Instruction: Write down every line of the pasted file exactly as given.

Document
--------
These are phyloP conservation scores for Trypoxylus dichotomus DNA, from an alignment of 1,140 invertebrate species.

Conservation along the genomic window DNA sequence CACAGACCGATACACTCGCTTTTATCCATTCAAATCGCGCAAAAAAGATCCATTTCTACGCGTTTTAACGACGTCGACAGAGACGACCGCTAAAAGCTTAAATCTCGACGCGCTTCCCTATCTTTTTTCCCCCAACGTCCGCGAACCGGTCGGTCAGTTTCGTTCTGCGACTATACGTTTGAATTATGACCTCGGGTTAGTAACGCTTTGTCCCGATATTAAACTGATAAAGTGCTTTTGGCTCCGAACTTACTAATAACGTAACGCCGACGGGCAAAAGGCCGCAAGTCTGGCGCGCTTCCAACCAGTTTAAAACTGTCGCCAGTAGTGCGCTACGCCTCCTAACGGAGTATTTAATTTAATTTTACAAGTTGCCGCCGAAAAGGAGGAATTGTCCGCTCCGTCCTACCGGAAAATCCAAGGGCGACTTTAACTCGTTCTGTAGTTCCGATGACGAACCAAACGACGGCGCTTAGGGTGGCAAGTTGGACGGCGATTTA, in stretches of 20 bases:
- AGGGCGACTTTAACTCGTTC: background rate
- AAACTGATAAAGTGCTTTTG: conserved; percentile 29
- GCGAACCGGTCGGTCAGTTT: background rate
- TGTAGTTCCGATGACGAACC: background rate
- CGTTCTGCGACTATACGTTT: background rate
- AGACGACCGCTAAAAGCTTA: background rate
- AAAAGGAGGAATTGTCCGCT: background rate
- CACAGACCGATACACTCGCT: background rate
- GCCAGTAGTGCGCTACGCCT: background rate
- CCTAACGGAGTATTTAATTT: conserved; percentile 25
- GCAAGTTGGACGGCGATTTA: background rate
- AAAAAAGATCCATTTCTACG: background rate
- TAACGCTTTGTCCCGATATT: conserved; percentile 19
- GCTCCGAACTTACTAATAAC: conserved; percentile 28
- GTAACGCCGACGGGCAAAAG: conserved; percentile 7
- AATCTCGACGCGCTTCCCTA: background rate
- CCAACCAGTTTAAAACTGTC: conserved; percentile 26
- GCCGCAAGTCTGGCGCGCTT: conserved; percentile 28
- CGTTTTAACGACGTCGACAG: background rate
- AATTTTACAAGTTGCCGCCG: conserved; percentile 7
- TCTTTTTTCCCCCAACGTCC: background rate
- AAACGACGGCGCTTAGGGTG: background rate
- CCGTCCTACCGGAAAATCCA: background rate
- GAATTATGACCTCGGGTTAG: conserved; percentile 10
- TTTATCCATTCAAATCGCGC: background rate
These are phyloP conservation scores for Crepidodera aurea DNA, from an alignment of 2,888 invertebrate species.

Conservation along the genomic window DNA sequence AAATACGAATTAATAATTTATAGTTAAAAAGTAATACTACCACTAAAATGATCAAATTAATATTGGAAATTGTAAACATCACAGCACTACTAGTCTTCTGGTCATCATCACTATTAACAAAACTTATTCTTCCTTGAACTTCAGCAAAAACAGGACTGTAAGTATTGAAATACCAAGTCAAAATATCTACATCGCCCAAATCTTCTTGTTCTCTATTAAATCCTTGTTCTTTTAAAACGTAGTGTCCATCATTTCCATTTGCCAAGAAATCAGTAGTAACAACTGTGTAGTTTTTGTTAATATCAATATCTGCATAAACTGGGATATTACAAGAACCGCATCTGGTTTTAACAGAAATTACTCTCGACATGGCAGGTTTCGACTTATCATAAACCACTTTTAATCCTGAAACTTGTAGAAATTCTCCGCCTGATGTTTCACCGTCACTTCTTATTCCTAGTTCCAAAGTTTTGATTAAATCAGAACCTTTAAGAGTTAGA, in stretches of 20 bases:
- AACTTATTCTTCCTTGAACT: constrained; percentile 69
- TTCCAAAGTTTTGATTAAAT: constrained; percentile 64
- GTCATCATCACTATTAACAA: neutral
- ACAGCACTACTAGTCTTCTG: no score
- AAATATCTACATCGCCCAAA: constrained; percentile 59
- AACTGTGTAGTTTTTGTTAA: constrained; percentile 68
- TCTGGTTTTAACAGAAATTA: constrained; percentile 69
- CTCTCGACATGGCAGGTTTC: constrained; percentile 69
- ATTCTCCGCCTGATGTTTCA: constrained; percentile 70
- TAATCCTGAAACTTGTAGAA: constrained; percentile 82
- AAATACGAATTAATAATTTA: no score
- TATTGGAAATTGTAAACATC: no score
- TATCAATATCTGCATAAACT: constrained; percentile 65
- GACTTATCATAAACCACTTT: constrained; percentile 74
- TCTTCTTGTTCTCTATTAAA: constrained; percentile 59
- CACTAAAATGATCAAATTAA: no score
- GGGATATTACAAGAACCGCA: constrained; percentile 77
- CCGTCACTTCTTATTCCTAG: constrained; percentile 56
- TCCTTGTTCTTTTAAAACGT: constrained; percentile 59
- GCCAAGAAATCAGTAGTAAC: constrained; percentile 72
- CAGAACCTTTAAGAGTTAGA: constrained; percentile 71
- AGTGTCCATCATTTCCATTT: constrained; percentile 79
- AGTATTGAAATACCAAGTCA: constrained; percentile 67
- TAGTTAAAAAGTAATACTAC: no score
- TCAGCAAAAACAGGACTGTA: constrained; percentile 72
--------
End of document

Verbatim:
These are phyloP conservation scores for Trypoxylus dichotomus DNA, from an alignment of 1,140 invertebrate species.

Conservation along the genomic window DNA sequence CACAGACCGATACACTCGCTTTTATCCATTCAAATCGCGCAAAAAAGATCCATTTCTACGCGTTTTAACGACGTCGACAGAGACGACCGCTAAAAGCTTAAATCTCGACGCGCTTCCCTATCTTTTTTCCCCCAACGTCCGCGAACCGGTCGGTCAGTTTCGTTCTGCGACTATACGTTTGAATTATGACCTCGGGTTAGTAACGCTTTGTCCCGATATTAAACTGATAAAGTGCTTTTGGCTCCGAACTTACTAATAACGTAACGCCGACGGGCAAAAGGCCGCAAGTCTGGCGCGCTTCCAACCAGTTTAAAACTGTCGCCAGTAGTGCGCTACGCCTCCTAACGGAGTATTTAATTTAATTTTACAAGTTGCCGCCGAAAAGGAGGAATTGTCCGCTCCGTCCTACCGGAAAATCCAAGGGCGACTTTAACTCGTTCTGTAGTTCCGATGACGAACCAAACGACGGCGCTTAGGGTGGCAAGTTGGACGGCGATTTA, in stretches of 20 bases:
- AGGGCGACTTTAACTCGTTC: background rate
- AAACTGATAAAGTGCTTTTG: conserved; percentile 29
- GCGAACCGGTCGGTCAGTTT: background rate
- TGTAGTTCCGATGACGAACC: background rate
- CGTTCTGCGACTATACGTTT: background rate
- AGACGACCGCTAAAAGCTTA: background rate
- AAAAGGAGGAATTGTCCGCT: background rate
- CACAGACCGATACACTCGCT: background rate
- GCCAGTAGTGCGCTACGCCT: background rate
- CCTAACGGAGTATTTAATTT: conserved; percentile 25
- GCAAGTTGGACGGCGATTTA: background rate
- AAAAAAGATCCATTTCTACG: background rate
- TAACGCTTTGTCCCGATATT: conserved; percentile 19
- GCTCCGAACTTACTAATAAC: conserved; percentile 28
- GTAACGCCGACGGGCAAAAG: conserved; percentile 7
- AATCTCGACGCGCTTCCCTA: background rate
- CCAACCAGTTTAAAACTGTC: conserved; percentile 26
- GCCGCAAGTCTGGCGCGCTT: conserved; percentile 28
- CGTTTTAACGACGTCGACAG: background rate
- AATTTTACAAGTTGCCGCCG: conserved; percentile 7
- TCTTTTTTCCCCCAACGTCC: background rate
- AAACGACGGCGCTTAGGGTG: background rate
- CCGTCCTACCGGAAAATCCA: background rate
- GAATTATGACCTCGGGTTAG: conserved; percentile 10
- TTTATCCATTCAAATCGCGC: background rate
These are phyloP conservation scores for Crepidodera aurea DNA, from an alignment of 2,888 invertebrate species.

Conservation along the genomic window DNA sequence AAATACGAATTAATAATTTATAGTTAAAAAGTAATACTACCACTAAAATGATCAAATTAATATTGGAAATTGTAAACATCACAGCACTACTAGTCTTCTGGTCATCATCACTATTAACAAAACTTATTCTTCCTTGAACTTCAGCAAAAACAGGACTGTAAGTATTGAAATACCAAGTCAAAATATCTACATCGCCCAAATCTTCTTGTTCTCTATTAAATCCTTGTTCTTTTAAAACGTAGTGTCCATCATTTCCATTTGCCAAGAAATCAGTAGTAACAACTGTGTAGTTTTTGTTAATATCAATATCTGCATAAACTGGGATATTACAAGAACCGCATCTGGTTTTAACAGAAATTACTCTCGACATGGCAGGTTTCGACTTATCATAAACCACTTTTAATCCTGAAACTTGTAGAAATTCTCCGCCTGATGTTTCACCGTCACTTCTTATTCCTAGTTCCAAAGTTTTGATTAAATCAGAACCTTTAAGAGTTAGA, in stretches of 20 bases:
- AACTTATTCTTCCTTGAACT: constrained; percentile 69
- TTCCAAAGTTTTGATTAAAT: constrained; percentile 64
- GTCATCATCACTATTAACAA: neutral
- ACAGCACTACTAGTCTTCTG: no score
- AAATATCTACATCGCCCAAA: constrained; percentile 59
- AACTGTGTAGTTTTTGTTAA: constrained; percentile 68
- TCTGGTTTTAACAGAAATTA: constrained; percentile 69
- CTCTCGACATGGCAGGTTTC: constrained; percentile 69
- ATTCTCCGCCTGATGTTTCA: constrained; percentile 70
- TAATCCTGAAACTTGTAGAA: constrained; percentile 82
- AAATACGAATTAATAATTTA: no score
- TATTGGAAATTGTAAACATC: no score
- TATCAATATCTGCATAAACT: constrained; percentile 65
- GACTTATCATAAACCACTTT: constrained; percentile 74
- TCTTCTTGTTCTCTATTAAA: constrained; percentile 59
- CACTAAAATGATCAAATTAA: no score
- GGGATATTACAAGAACCGCA: constrained; percentile 77
- CCGTCACTTCTTATTCCTAG: constrained; percentile 56
- TCCTTGTTCTTTTAAAACGT: constrained; percentile 59
- GCCAAGAAATCAGTAGTAAC: constrained; percentile 72
- CAGAACCTTTAAGAGTTAGA: constrained; percentile 71
- AGTGTCCATCATTTCCATTT: constrained; percentile 79
- AGTATTGAAATACCAAGTCA: constrained; percentile 67
- TAGTTAAAAAGTAATACTAC: no score
- TCAGCAAAAACAGGACTGTA: constrained; percentile 72